Next, Onfray questions the validity of the process that went into creating what we know as the New Testament canon. Onfray asks, “Why were some texts left out.” He responds with the following: “Who put together the corpus and decided on the canon? The church, its councils, and its synods toward the end of the fourth century of our era.” [Onfray, In Defense of Atheism, 127.]
Onfray’s understanding of canon formation is poorly understood. The New Testament as we know it today was fairly complete by the end of the second century, which is one hundred years prior to the life of Constantine, who played a key role in organizing the first church councils and synods. And, the final works that were included in the New Testament were readily understood, in the first and second century, to be written by someone who could have been alive during the time of Jesus. Thus, the final canon was considered to be as accurate as possible.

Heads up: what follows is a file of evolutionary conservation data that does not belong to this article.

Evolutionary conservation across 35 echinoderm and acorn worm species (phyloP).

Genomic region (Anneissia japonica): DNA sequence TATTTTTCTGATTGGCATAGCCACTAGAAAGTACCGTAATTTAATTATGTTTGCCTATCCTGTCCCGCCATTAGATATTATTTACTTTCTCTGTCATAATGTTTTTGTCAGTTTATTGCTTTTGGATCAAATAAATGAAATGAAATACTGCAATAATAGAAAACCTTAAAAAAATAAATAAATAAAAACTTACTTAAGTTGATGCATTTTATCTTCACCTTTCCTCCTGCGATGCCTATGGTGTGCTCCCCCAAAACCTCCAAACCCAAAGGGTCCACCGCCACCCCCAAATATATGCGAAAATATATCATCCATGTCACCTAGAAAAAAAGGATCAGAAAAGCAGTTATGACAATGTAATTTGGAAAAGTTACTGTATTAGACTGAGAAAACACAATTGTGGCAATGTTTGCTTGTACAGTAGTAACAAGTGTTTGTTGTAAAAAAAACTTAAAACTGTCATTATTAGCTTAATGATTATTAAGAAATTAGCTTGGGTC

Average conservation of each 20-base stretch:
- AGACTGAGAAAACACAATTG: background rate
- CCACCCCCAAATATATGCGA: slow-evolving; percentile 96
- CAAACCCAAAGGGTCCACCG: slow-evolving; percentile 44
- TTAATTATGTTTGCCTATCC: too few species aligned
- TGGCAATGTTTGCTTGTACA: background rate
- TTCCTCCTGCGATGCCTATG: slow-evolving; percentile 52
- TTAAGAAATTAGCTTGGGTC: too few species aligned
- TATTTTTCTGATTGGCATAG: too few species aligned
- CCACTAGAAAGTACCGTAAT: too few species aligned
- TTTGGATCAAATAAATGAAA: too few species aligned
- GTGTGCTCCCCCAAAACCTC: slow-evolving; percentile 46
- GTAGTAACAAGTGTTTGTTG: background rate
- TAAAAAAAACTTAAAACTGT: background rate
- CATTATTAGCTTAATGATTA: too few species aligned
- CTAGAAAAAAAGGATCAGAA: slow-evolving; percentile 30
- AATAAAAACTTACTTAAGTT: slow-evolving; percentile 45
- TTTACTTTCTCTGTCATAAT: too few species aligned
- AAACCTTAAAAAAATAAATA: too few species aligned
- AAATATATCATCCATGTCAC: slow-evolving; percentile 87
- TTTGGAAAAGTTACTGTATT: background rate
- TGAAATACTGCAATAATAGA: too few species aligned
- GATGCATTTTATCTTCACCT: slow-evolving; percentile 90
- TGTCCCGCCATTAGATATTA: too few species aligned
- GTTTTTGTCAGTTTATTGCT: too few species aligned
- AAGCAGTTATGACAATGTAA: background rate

The formal canonization of this already accepted package of writing came at the Council of Hippo in Africa in 393. The Synod of Cartage in 397 listed the New Testament books in the order that ours are in today. And, the final canon was reaffirmed in 419 at the Council of Carthage. The Gospels and Paul’s writings were never disputed. Some books were debated, but they were not debated based on political motivations. They were debated based on their Catholicity and value to the truth of the Church. This conflicts with Onfray’s version of events considerably. Why doubt Onfray’s version? With two councils and a synod separately documenting and validating the same list that had been used for quite some time, it makes it quite difficult to ignore this evidence. Councils and synods were convened for special purposes and their findings were documented quite meticulously. It would be quite difficult to forget these results, especially when considered against one another and against the multiple sources that exist to attest each individual council or synod. So, the overwhelming evidence dismisses Onfray’s claim in this regard.
Up next: “Contradictions and Improbabilities“